Many beginning Catholic bloggers and even seasoned but misguided apologists today believe that the Council of Trent (an infallible Council of the 16th century) promoted the sacraments while Protestantism promoted faith. This is not true. A closer look at Trent reveals that no adult should approach baptism (or other sacraments) without first demonstrating supernatural faith and repentance of all their sins. What about infant baptism? Can an infant demonstrate supernatural faith? Of course not, as infants do not have much reason. Thus, the Church has always taught that either the parent or the godparent must demonstrate supernatural faith in proxy (in place) of the child. Remember: The sacraments are not magic tricks. The sacraments are not only ineffectual without faith, but even dangerous to salvation without faith. In short, the sacraments are quite worthless to salvation without supernatural faith. The Council of Trent below refers to an adult preparing for baptism, but the same must be said about the required supernatural faith (as well as hope and charity and adherence to all the commandments) in proxy of the infant via the total repentance of the godparents:

For, although no one can be just, but he to whom the merits of the Passion of our Lord Jesus Christ are communicated, yet is this done in the said justification of the impious, when by the merit of that same most holy Passion, the charity of God is poured forth, by the Holy Spirit, in the hearts of those that are justified, and is inherent therein: whence, man, through Jesus Christ, in whom he is ingrafted, receives, in the said justification, together with the remission of sins, all these (gifts) infused at once, faith, hope, and charity. For faith, unless hope and charity be added thereto, neither unites man perfectly with Christ, nor makes him a living member of His body. For which reason it is most truly said, that Faith without works is dead and profitless; and, In Christ Jesus neither circumcision, availeth anything, nor uncircumcision, but faith which worketh by charity. This faith, Catechumen’s beg of the Church-agreeably to a tradition of the apostles-previously to the sacrament of Baptism; when they beg for the faith which bestows life everlasting, which, without hope and charity, faith cannot bestow: whence also do they immediately hear that word of Christ; If thou wilt enter into life, keep the commandments. Wherefore, when receiving true and Christian justice, they are bidden, immediately on being born again, to preserve it pure and spotless, as the first robe given them through Jesus Christ in lieu of that which Adam, by his disobedience, lost for himself and for us, that so they may bear it before the judgment-seat of our Lord Jesus Christ, and may have life everlasting.—Council of Trent, Session VI on Justification, Chapter 7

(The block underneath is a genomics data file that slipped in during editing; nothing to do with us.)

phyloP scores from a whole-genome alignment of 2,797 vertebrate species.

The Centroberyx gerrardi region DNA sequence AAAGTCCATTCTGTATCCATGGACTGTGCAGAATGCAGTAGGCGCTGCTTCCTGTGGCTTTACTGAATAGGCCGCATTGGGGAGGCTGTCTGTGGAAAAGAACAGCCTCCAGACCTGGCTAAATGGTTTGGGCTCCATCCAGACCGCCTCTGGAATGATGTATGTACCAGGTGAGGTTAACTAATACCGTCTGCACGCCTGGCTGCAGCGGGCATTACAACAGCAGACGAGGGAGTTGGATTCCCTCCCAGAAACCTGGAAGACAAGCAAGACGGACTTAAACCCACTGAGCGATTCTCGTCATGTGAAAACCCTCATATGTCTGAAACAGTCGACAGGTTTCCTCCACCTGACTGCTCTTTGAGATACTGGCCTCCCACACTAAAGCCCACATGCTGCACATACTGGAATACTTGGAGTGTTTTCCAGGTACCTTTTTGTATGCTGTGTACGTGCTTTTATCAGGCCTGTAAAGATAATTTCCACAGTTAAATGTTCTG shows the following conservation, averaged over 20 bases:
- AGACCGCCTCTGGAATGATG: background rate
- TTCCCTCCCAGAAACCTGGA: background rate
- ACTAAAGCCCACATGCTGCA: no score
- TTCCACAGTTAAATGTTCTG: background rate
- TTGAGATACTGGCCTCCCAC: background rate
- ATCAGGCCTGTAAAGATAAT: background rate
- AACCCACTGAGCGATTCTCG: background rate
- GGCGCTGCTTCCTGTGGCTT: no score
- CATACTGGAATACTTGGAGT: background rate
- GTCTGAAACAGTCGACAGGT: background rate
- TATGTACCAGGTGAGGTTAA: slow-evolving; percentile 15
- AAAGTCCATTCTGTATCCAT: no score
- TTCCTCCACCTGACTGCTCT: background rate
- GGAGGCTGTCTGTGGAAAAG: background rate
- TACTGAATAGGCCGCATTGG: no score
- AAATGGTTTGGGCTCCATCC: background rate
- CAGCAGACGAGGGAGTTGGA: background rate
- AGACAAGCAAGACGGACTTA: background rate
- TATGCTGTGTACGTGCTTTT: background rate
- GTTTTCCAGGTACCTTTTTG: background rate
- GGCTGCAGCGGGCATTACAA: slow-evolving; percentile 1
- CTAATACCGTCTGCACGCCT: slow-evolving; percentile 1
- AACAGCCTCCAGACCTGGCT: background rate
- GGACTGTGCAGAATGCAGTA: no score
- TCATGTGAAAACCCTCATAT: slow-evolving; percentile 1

And whereas the Apostle saith, that man is justified by faith and freely, those words are to be understood in that sense which the perpetual consent of the Catholic Church hath held and expressed; to wit, that we are therefore said to be justified by faith, because faith is the beginning of human salvation, the foundation, and the root of all Justification; without which it is impossible to please God, and to come unto the fellowship of His sons: but we are therefore said to be justified freely, because that none of those things which precede justification-whether faith or works-merit the grace itself of justification. For, if it be a grace, it is not now by works, otherwise, as the same Apostle says, grace is no more grace.—Council of Trent, Session VI on Justification, Chapter 8